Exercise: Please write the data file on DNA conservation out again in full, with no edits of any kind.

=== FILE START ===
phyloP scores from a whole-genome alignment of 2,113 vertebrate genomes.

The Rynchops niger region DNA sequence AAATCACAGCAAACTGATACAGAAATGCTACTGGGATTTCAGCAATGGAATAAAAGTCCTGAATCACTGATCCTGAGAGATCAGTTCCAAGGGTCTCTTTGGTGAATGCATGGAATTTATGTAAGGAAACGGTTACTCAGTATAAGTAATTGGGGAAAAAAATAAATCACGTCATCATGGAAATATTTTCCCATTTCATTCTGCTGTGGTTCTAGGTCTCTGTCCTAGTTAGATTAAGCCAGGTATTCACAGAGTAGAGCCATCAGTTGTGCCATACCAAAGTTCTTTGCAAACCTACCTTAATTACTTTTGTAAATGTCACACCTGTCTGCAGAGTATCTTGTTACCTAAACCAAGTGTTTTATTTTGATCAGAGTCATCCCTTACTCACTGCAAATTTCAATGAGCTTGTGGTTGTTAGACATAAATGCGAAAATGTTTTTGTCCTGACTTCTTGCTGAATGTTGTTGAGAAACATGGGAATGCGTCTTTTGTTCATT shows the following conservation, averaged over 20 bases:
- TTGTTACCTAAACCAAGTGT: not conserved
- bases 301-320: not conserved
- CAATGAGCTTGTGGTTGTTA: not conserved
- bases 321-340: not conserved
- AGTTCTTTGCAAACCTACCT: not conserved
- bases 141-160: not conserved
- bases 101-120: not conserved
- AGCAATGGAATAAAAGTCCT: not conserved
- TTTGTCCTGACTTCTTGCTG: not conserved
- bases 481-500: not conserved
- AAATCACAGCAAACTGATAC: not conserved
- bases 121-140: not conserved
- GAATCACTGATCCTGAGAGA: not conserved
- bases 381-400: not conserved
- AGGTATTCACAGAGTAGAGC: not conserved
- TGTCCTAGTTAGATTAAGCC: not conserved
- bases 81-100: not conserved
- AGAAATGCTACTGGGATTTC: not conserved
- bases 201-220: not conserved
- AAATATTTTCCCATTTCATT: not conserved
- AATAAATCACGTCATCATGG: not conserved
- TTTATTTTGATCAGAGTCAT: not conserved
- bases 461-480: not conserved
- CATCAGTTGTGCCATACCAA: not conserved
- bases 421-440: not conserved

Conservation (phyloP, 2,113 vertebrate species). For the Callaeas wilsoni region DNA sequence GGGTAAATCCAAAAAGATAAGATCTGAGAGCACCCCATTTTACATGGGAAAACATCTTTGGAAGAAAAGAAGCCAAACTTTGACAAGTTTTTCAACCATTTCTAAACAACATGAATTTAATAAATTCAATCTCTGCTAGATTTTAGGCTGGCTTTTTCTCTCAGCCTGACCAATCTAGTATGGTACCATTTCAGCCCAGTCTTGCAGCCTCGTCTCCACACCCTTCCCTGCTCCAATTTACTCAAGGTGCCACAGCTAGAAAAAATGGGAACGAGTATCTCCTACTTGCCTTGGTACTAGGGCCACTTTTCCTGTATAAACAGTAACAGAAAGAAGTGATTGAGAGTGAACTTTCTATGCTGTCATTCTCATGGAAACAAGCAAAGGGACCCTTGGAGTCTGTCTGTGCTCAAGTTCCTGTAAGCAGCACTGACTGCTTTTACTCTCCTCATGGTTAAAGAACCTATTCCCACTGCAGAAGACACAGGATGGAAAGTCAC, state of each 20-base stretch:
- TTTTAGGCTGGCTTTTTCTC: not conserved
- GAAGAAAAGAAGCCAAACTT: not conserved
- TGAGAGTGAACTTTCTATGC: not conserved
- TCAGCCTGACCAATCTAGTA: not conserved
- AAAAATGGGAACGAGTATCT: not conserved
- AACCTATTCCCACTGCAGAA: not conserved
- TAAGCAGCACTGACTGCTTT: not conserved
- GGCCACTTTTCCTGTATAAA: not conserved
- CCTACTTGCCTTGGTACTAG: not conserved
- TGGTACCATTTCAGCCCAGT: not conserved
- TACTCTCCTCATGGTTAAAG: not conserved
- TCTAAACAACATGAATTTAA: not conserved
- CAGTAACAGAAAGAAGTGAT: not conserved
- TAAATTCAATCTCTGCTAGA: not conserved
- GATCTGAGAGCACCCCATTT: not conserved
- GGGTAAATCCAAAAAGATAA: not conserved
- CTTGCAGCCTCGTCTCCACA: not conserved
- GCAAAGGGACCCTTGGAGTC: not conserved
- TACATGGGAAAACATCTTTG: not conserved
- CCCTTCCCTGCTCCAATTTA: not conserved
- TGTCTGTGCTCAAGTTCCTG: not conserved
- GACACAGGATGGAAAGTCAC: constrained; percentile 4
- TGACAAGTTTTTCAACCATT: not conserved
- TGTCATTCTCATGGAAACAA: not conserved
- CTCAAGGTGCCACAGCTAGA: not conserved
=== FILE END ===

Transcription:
phyloP scores from a whole-genome alignment of 2,113 vertebrate genomes.

The Rynchops niger region DNA sequence AAATCACAGCAAACTGATACAGAAATGCTACTGGGATTTCAGCAATGGAATAAAAGTCCTGAATCACTGATCCTGAGAGATCAGTTCCAAGGGTCTCTTTGGTGAATGCATGGAATTTATGTAAGGAAACGGTTACTCAGTATAAGTAATTGGGGAAAAAAATAAATCACGTCATCATGGAAATATTTTCCCATTTCATTCTGCTGTGGTTCTAGGTCTCTGTCCTAGTTAGATTAAGCCAGGTATTCACAGAGTAGAGCCATCAGTTGTGCCATACCAAAGTTCTTTGCAAACCTACCTTAATTACTTTTGTAAATGTCACACCTGTCTGCAGAGTATCTTGTTACCTAAACCAAGTGTTTTATTTTGATCAGAGTCATCCCTTACTCACTGCAAATTTCAATGAGCTTGTGGTTGTTAGACATAAATGCGAAAATGTTTTTGTCCTGACTTCTTGCTGAATGTTGTTGAGAAACATGGGAATGCGTCTTTTGTTCATT shows the following conservation, averaged over 20 bases:
- TTGTTACCTAAACCAAGTGT: not conserved
- bases 301-320: not conserved
- CAATGAGCTTGTGGTTGTTA: not conserved
- bases 321-340: not conserved
- AGTTCTTTGCAAACCTACCT: not conserved
- bases 141-160: not conserved
- bases 101-120: not conserved
- AGCAATGGAATAAAAGTCCT: not conserved
- TTTGTCCTGACTTCTTGCTG: not conserved
- bases 481-500: not conserved
- AAATCACAGCAAACTGATAC: not conserved
- bases 121-140: not conserved
- GAATCACTGATCCTGAGAGA: not conserved
- bases 381-400: not conserved
- AGGTATTCACAGAGTAGAGC: not conserved
- TGTCCTAGTTAGATTAAGCC: not conserved
- bases 81-100: not conserved
- AGAAATGCTACTGGGATTTC: not conserved
- bases 201-220: not conserved
- AAATATTTTCCCATTTCATT: not conserved
- AATAAATCACGTCATCATGG: not conserved
- TTTATTTTGATCAGAGTCAT: not conserved
- bases 461-480: not conserved
- CATCAGTTGTGCCATACCAA: not conserved
- bases 421-440: not conserved

Conservation (phyloP, 2,113 vertebrate species). For the Callaeas wilsoni region DNA sequence GGGTAAATCCAAAAAGATAAGATCTGAGAGCACCCCATTTTACATGGGAAAACATCTTTGGAAGAAAAGAAGCCAAACTTTGACAAGTTTTTCAACCATTTCTAAACAACATGAATTTAATAAATTCAATCTCTGCTAGATTTTAGGCTGGCTTTTTCTCTCAGCCTGACCAATCTAGTATGGTACCATTTCAGCCCAGTCTTGCAGCCTCGTCTCCACACCCTTCCCTGCTCCAATTTACTCAAGGTGCCACAGCTAGAAAAAATGGGAACGAGTATCTCCTACTTGCCTTGGTACTAGGGCCACTTTTCCTGTATAAACAGTAACAGAAAGAAGTGATTGAGAGTGAACTTTCTATGCTGTCATTCTCATGGAAACAAGCAAAGGGACCCTTGGAGTCTGTCTGTGCTCAAGTTCCTGTAAGCAGCACTGACTGCTTTTACTCTCCTCATGGTTAAAGAACCTATTCCCACTGCAGAAGACACAGGATGGAAAGTCAC, state of each 20-base stretch:
- TTTTAGGCTGGCTTTTTCTC: not conserved
- GAAGAAAAGAAGCCAAACTT: not conserved
- TGAGAGTGAACTTTCTATGC: not conserved
- TCAGCCTGACCAATCTAGTA: not conserved
- AAAAATGGGAACGAGTATCT: not conserved
- AACCTATTCCCACTGCAGAA: not conserved
- TAAGCAGCACTGACTGCTTT: not conserved
- GGCCACTTTTCCTGTATAAA: not conserved
- CCTACTTGCCTTGGTACTAG: not conserved
- TGGTACCATTTCAGCCCAGT: not conserved
- TACTCTCCTCATGGTTAAAG: not conserved
- TCTAAACAACATGAATTTAA: not conserved
- CAGTAACAGAAAGAAGTGAT: not conserved
- TAAATTCAATCTCTGCTAGA: not conserved
- GATCTGAGAGCACCCCATTT: not conserved
- GGGTAAATCCAAAAAGATAA: not conserved
- CTTGCAGCCTCGTCTCCACA: not conserved
- GCAAAGGGACCCTTGGAGTC: not conserved
- TACATGGGAAAACATCTTTG: not conserved
- CCCTTCCCTGCTCCAATTTA: not conserved
- TGTCTGTGCTCAAGTTCCTG: not conserved
- GACACAGGATGGAAAGTCAC: constrained; percentile 4
- TGACAAGTTTTTCAACCATT: not conserved
- TGTCATTCTCATGGAAACAA: not conserved
- CTCAAGGTGCCACAGCTAGA: not conserved